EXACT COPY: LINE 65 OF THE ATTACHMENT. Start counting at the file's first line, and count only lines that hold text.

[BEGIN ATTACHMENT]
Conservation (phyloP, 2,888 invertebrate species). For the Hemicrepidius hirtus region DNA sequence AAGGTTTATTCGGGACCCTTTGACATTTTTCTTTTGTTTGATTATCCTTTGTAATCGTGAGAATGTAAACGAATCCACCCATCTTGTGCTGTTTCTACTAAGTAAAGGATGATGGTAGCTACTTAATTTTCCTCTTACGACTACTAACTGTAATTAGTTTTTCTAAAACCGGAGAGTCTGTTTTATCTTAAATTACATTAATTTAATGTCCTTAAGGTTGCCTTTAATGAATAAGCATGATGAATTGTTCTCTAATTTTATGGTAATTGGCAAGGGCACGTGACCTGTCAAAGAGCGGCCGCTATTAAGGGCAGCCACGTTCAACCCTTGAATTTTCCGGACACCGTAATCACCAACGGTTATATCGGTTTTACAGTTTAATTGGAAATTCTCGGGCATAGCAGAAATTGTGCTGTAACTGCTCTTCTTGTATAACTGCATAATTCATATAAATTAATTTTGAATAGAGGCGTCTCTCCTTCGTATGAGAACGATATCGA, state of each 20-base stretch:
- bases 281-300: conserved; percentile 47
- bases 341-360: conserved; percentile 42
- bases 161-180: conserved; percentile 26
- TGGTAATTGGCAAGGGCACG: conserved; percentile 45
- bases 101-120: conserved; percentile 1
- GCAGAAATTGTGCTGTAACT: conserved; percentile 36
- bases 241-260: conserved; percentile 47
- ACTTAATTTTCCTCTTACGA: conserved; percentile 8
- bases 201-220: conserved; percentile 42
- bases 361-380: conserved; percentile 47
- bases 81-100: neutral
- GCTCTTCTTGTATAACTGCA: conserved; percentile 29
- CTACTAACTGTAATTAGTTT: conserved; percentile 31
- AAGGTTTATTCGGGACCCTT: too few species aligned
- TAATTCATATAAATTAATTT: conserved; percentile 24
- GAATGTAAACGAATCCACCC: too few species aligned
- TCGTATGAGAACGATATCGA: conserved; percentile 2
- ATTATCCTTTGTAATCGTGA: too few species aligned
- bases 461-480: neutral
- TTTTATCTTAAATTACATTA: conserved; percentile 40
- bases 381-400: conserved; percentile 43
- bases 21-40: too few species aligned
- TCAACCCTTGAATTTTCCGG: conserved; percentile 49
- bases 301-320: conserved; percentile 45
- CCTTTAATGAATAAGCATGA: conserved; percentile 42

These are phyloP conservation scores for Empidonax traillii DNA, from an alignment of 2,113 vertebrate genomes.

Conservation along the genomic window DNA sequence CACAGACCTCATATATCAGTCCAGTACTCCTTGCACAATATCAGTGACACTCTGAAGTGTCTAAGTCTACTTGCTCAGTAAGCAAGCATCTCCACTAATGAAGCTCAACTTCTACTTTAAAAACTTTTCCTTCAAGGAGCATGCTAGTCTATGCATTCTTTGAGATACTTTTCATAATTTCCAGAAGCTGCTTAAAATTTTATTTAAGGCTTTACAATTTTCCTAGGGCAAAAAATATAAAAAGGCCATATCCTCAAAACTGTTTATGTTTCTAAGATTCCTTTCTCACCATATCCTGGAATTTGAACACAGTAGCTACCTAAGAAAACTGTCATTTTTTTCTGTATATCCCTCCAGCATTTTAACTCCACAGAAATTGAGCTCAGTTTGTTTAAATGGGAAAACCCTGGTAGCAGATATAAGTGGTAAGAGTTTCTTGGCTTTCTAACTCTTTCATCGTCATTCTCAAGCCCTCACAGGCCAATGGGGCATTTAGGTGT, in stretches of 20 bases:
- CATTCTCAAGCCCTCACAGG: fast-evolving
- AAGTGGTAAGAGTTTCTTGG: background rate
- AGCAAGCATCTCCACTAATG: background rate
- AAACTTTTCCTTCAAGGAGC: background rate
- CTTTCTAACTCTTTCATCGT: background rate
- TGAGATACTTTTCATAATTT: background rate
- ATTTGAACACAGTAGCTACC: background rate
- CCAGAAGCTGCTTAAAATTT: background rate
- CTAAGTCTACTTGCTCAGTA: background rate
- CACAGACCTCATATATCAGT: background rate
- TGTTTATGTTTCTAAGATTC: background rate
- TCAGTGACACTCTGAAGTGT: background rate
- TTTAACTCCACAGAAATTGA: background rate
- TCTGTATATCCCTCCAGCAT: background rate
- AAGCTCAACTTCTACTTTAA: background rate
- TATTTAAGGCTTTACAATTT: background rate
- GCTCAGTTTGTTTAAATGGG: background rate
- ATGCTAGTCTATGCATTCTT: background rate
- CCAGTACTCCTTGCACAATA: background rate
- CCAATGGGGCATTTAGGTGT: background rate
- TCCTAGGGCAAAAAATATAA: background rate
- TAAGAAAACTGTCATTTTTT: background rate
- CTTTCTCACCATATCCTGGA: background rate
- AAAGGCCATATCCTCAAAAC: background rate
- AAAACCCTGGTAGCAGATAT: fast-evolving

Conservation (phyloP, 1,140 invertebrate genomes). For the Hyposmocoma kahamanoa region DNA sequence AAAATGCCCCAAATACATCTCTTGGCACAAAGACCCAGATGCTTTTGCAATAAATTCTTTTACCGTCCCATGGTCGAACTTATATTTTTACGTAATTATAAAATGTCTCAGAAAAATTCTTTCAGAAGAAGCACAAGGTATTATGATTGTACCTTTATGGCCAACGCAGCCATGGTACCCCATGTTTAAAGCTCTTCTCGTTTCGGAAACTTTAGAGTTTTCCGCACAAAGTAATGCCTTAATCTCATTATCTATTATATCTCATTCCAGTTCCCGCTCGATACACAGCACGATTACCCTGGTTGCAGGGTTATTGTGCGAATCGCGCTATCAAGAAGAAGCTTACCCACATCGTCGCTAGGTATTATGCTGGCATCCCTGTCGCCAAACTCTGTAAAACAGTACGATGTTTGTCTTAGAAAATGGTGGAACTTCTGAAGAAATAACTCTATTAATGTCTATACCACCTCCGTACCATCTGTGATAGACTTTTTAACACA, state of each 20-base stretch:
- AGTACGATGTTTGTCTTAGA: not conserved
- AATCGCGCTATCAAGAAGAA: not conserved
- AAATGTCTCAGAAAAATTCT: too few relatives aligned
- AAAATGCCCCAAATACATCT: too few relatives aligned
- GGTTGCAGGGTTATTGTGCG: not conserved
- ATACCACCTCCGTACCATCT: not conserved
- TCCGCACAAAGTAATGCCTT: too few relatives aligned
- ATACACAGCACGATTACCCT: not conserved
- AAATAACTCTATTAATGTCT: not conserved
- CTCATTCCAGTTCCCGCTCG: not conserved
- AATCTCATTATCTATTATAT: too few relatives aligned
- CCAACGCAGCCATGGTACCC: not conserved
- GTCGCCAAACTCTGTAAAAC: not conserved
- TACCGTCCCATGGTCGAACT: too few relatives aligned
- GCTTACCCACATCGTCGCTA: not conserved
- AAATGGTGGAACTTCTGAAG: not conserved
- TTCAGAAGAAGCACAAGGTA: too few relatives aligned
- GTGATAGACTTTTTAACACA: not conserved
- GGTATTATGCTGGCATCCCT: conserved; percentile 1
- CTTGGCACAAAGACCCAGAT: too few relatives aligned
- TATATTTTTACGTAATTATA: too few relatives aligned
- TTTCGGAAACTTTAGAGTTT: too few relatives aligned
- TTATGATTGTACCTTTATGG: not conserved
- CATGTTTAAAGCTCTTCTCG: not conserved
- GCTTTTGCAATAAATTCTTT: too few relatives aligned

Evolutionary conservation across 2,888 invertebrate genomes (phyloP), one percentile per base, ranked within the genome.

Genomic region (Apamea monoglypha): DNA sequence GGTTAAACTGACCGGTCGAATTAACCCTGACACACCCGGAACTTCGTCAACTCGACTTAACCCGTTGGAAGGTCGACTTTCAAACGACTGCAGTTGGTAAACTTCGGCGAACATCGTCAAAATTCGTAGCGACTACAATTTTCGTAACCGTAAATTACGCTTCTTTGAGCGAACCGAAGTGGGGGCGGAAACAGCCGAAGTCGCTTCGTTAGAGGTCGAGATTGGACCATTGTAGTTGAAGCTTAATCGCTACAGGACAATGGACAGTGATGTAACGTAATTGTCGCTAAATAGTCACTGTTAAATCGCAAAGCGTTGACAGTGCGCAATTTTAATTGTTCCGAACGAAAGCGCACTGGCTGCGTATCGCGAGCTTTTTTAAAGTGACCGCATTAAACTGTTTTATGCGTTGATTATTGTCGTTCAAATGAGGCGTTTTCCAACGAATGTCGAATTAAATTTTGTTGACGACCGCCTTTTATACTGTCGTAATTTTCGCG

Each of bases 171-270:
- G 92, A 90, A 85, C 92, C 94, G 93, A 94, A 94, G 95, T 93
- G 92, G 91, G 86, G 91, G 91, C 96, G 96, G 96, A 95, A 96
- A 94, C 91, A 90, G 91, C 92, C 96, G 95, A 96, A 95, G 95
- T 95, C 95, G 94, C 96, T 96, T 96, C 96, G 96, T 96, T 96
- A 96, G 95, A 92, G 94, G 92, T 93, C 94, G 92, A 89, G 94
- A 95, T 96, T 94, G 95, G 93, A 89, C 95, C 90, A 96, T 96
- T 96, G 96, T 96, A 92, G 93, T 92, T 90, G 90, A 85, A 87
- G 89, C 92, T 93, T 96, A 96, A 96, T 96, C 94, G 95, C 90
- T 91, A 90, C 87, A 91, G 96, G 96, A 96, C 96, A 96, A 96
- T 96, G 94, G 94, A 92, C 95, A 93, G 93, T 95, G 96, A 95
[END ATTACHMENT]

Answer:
- AATCTCATTATCTATTATAT: too few relatives aligned